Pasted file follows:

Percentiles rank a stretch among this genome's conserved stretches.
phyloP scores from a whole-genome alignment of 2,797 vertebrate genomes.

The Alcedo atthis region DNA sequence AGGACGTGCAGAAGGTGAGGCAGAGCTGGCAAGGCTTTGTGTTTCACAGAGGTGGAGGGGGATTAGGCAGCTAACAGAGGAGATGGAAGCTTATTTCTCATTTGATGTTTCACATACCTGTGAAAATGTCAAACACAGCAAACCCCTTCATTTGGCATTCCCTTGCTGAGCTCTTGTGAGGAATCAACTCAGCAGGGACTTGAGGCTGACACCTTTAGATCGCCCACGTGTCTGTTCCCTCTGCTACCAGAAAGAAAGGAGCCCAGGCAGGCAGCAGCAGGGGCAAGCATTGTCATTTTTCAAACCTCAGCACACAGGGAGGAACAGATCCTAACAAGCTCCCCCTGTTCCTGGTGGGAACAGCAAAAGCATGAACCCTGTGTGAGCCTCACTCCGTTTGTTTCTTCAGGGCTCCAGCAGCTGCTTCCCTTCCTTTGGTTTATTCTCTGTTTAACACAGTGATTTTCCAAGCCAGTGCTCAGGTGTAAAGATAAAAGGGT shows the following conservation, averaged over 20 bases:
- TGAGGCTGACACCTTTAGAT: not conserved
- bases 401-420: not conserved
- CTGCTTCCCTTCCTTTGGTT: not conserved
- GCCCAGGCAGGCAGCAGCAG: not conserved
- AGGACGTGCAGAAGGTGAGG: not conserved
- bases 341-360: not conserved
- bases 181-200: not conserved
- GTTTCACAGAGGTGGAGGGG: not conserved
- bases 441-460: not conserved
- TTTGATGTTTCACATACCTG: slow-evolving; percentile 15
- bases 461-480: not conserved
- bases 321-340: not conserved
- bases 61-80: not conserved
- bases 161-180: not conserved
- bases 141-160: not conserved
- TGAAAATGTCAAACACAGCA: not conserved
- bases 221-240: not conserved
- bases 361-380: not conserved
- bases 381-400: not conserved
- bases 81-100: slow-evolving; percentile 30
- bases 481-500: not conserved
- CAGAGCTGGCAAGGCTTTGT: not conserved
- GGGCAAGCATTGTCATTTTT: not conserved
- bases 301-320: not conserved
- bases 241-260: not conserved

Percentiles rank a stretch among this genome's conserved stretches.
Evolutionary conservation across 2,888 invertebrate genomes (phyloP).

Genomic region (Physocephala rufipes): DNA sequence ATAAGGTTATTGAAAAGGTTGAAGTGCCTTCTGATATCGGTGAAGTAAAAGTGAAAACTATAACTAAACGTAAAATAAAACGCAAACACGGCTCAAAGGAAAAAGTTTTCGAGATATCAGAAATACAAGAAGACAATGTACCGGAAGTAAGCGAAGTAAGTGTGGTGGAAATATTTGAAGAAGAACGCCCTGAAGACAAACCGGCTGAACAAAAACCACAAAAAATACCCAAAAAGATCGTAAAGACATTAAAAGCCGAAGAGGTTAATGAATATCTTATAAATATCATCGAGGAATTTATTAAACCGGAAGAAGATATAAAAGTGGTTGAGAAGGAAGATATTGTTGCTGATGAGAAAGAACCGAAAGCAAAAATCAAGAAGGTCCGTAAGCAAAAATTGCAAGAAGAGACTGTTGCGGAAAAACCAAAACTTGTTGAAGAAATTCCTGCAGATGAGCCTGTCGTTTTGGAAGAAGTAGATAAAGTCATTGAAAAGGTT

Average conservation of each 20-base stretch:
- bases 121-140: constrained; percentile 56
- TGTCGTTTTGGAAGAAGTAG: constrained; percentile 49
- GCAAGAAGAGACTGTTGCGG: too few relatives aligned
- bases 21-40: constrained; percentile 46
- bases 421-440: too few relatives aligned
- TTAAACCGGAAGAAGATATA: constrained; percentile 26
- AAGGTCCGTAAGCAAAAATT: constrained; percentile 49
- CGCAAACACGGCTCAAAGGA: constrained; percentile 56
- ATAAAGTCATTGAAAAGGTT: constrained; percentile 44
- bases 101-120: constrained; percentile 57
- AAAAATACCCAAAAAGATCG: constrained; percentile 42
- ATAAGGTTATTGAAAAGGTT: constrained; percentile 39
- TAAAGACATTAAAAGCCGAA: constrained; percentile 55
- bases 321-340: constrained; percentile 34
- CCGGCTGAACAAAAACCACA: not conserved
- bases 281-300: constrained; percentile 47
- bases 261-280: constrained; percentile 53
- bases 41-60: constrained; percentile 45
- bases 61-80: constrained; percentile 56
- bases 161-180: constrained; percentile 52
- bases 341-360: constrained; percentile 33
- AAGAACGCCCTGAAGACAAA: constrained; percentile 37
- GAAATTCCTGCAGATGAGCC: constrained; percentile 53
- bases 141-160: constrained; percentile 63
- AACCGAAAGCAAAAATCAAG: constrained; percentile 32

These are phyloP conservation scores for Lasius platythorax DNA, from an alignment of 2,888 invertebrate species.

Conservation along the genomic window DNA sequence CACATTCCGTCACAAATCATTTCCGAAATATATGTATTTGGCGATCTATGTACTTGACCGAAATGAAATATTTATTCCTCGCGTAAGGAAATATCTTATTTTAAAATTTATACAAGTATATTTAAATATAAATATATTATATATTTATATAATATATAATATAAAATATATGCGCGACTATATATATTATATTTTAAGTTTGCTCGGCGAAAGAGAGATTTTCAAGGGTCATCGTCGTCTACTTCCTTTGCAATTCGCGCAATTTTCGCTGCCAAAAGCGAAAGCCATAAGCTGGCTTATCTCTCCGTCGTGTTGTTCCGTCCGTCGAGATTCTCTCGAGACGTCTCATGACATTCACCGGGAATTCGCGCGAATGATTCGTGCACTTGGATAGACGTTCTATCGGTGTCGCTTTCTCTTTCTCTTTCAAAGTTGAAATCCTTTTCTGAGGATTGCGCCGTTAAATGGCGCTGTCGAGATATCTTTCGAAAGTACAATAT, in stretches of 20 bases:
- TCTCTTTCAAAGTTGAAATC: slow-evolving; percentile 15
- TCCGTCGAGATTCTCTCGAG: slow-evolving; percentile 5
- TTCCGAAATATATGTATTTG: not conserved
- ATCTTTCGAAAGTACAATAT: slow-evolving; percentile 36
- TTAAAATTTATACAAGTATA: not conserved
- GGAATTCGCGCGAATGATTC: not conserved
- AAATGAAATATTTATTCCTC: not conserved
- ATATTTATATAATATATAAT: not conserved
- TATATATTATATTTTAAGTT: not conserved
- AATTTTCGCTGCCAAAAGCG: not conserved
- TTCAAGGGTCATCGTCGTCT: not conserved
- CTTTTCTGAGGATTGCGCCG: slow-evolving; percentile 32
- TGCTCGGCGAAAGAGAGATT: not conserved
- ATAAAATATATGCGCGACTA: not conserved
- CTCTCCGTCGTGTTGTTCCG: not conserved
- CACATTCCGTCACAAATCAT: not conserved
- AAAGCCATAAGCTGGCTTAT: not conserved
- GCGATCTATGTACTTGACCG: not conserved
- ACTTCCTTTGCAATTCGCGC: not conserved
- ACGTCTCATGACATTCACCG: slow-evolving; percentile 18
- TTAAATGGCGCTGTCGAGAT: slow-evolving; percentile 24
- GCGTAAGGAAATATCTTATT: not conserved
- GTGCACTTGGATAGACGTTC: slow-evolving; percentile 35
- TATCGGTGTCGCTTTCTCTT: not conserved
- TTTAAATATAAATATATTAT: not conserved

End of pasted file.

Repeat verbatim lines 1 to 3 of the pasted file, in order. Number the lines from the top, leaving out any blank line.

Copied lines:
Percentiles rank a stretch among this genome's conserved stretches.
phyloP scores from a whole-genome alignment of 2,797 vertebrate genomes.

The Alcedo atthis region DNA sequence AGGACGTGCAGAAGGTGAGGCAGAGCTGGCAAGGCTTTGTGTTTCACAGAGGTGGAGGGGGATTAGGCAGCTAACAGAGGAGATGGAAGCTTATTTCTCATTTGATGTTTCACATACCTGTGAAAATGTCAAACACAGCAAACCCCTTCATTTGGCATTCCCTTGCTGAGCTCTTGTGAGGAATCAACTCAGCAGGGACTTGAGGCTGACACCTTTAGATCGCCCACGTGTCTGTTCCCTCTGCTACCAGAAAGAAAGGAGCCCAGGCAGGCAGCAGCAGGGGCAAGCATTGTCATTTTTCAAACCTCAGCACACAGGGAGGAACAGATCCTAACAAGCTCCCCCTGTTCCTGGTGGGAACAGCAAAAGCATGAACCCTGTGTGAGCCTCACTCCGTTTGTTTCTTCAGGGCTCCAGCAGCTGCTTCCCTTCCTTTGGTTTATTCTCTGTTTAACACAGTGATTTTCCAAGCCAGTGCTCAGGTGTAAAGATAAAAGGGT shows the following conservation, averaged over 20 bases: